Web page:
Koudelka, Joseph Maria
KOUDELKA, JOSEPH MARIA
Bishop; b. Chlistovo, Bohemia, Dec. 8, 1852; d. Superior, Wis., June 24, 1921. At 13, after education at the college at Klattau, Bohemia, he immigrated with his parents to the U.S. and settled near Manitowoc, Wis. He continued his studies at St. Francis Seminary, Milwaukee, Wis., became a naturalized citizen, and was ordained Oct. 8, 1875. After pastoral work at St. Prokopius Church, Cleveland, Ohio, until 1882, he served (1882–83) as editor of Hlas, a Bohemian magazine published in St. Louis, and then returned to Cleveland as pastor of St. Michael's (1883–1907), where he built the parish church and school.
He prepared the first, second, and third readers (in German) for Bohemian schools (1882), wrote a short history of the Catholic Church for Catholic schools (1905), and compiled prayer books for adults and children. He spoke German, Polish, Bohemian, and English and had a command of the classical languages. When Bp. Ignatius Horstmann asked for an auxiliary bishop in Cleveland to care for the foreign populace, especially the Slavic peoples, Koudelka was appointed Nov. 29, 1907, and consecrated bishop of Germanicopolis Feb. 25, 1908. He was the first auxiliary bishop of special jurisdiction appointed in the U.S., and he served in Cleveland until Sept. 4, 1911, when he was transferred to Milwaukee as auxiliary to Abp. S. G. Messmer.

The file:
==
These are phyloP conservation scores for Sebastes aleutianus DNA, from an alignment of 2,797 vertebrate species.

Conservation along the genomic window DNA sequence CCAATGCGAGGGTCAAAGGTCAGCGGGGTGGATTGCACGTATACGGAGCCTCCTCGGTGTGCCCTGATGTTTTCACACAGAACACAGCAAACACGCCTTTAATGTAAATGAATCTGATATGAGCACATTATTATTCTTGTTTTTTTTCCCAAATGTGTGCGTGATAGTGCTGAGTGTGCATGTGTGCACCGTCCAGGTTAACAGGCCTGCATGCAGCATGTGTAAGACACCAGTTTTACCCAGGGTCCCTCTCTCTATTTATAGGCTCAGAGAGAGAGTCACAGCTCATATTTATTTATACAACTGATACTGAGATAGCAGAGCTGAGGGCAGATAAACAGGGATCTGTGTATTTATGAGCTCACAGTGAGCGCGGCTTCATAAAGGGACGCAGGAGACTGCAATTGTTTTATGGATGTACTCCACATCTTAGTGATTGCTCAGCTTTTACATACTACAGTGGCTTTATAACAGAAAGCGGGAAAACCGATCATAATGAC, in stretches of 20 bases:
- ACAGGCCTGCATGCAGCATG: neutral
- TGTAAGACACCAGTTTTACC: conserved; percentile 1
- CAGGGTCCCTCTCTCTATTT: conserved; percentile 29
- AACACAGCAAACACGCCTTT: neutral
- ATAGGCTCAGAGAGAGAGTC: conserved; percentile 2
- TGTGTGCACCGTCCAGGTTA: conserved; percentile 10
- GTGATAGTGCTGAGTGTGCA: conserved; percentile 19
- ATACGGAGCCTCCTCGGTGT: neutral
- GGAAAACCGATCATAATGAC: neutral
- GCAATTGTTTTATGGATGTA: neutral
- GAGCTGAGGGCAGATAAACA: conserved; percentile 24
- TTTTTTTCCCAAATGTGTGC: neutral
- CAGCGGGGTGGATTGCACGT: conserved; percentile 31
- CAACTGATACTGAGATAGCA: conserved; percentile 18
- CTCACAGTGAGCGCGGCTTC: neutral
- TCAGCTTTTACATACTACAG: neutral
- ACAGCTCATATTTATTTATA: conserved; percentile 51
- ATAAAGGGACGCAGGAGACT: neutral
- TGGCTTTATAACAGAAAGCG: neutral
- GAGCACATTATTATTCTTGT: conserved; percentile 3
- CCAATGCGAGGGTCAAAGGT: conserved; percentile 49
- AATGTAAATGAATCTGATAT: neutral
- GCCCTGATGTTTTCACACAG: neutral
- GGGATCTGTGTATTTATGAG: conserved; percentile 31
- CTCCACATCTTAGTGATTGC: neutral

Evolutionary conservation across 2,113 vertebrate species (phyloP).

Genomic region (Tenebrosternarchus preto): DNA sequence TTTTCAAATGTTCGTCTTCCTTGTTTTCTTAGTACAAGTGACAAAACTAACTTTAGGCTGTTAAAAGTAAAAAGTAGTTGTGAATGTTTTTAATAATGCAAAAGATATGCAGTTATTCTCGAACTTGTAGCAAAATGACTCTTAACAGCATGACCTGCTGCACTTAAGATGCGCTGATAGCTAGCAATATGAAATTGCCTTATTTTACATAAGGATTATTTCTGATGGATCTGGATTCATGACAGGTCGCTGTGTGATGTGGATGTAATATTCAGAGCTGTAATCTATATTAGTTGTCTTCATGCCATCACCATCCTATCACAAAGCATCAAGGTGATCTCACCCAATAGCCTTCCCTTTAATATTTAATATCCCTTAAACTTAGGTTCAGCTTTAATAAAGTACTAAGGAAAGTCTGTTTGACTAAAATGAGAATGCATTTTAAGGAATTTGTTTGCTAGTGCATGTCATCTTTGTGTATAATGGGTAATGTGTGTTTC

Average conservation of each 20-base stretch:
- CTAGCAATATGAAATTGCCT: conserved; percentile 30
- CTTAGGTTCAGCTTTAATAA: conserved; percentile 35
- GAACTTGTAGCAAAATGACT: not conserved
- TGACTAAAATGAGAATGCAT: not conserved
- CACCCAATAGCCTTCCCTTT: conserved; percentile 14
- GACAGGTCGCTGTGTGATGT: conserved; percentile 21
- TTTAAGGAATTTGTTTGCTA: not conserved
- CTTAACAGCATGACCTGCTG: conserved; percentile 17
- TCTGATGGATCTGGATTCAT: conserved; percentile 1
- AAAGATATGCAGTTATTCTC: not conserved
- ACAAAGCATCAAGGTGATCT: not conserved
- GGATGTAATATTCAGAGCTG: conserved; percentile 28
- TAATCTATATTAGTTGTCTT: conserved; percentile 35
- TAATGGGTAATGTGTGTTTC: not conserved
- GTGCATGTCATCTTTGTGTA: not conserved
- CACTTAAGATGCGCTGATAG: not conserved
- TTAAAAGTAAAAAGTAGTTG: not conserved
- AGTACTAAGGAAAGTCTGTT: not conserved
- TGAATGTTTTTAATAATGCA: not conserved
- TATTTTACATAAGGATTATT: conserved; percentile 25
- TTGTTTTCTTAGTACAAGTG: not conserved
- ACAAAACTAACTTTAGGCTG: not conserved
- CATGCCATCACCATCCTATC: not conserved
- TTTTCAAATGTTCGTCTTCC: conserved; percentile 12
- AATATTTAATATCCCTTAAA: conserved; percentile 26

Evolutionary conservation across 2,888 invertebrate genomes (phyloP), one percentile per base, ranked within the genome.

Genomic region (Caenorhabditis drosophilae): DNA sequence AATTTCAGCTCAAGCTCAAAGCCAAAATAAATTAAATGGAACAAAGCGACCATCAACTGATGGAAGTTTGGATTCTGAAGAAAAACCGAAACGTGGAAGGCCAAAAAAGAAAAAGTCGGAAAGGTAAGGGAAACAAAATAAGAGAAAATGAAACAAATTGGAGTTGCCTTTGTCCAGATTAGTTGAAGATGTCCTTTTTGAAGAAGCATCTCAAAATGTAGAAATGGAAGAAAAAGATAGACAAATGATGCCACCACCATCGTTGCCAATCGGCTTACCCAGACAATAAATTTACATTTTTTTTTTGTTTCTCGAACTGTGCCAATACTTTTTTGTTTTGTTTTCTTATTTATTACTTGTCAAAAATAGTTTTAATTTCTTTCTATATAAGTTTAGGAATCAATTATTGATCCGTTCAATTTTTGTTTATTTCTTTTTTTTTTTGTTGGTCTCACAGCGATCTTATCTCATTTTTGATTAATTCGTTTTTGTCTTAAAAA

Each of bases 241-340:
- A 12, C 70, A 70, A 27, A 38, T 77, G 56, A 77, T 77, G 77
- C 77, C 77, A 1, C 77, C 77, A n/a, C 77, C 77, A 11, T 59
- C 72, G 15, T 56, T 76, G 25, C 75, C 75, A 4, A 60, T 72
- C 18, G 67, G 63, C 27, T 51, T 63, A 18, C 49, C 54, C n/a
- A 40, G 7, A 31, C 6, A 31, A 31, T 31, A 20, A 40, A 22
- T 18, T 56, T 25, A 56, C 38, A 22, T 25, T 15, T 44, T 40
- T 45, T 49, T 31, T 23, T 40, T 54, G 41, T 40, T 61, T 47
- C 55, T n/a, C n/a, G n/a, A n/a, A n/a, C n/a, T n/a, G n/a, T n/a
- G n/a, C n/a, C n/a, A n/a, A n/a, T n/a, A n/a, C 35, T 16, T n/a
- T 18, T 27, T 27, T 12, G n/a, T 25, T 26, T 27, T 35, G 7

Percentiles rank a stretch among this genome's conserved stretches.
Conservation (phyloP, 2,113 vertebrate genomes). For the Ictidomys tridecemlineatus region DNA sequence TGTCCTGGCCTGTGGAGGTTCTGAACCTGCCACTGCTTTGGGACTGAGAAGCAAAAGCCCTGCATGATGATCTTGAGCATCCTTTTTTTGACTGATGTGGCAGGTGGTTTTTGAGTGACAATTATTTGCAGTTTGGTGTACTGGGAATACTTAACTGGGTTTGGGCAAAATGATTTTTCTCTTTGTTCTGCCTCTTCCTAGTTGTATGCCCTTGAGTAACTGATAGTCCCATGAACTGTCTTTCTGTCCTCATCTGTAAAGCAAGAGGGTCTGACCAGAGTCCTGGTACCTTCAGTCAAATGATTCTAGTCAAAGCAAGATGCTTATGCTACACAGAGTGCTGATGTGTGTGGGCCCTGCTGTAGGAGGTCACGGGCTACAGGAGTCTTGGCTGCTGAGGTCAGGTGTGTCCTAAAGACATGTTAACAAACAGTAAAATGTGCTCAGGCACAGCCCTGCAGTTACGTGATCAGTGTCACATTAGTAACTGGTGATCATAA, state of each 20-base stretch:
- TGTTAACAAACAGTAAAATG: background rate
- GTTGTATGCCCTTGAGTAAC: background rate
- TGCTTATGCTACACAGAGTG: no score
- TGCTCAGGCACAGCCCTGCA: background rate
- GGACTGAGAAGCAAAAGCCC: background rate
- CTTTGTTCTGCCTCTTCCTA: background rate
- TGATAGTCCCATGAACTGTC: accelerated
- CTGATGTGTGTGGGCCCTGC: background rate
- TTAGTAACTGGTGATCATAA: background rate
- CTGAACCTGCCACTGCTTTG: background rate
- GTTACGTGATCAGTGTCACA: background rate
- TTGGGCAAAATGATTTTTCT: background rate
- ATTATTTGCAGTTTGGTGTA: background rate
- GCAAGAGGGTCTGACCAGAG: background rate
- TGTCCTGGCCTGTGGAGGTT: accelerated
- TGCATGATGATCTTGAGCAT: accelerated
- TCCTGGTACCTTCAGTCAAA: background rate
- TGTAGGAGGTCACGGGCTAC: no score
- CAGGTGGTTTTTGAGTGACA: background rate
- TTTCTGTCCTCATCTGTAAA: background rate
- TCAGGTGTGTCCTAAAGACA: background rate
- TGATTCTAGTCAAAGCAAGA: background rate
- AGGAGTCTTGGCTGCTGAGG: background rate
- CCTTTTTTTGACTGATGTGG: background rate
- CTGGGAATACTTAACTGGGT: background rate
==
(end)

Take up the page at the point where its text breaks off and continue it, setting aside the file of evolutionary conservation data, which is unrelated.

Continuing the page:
On Aug. 1, 1913, Koudelka was appointed second bishop of the Diocese of Superior, where, during his
eight-year administration, ten parish churches, 22 missions, three hospitals, two high schools, five elementary schools, two industrial schools, and one orphanage were built. The Catholic population increased from 53,130 to 57,514; the number of priests serving the diocese, from 86 to 98. Among the most noted buildings erected under Koudelka was the St. Joseph Orphanage in Superior, with its imitation baroque chapel, much of which was financed by the missions and retreats Koudelka gave across the nation. He was buried at St. Michael's, his former parish in Cleveland, and his remains are interred in St. Mary's cemetery there.
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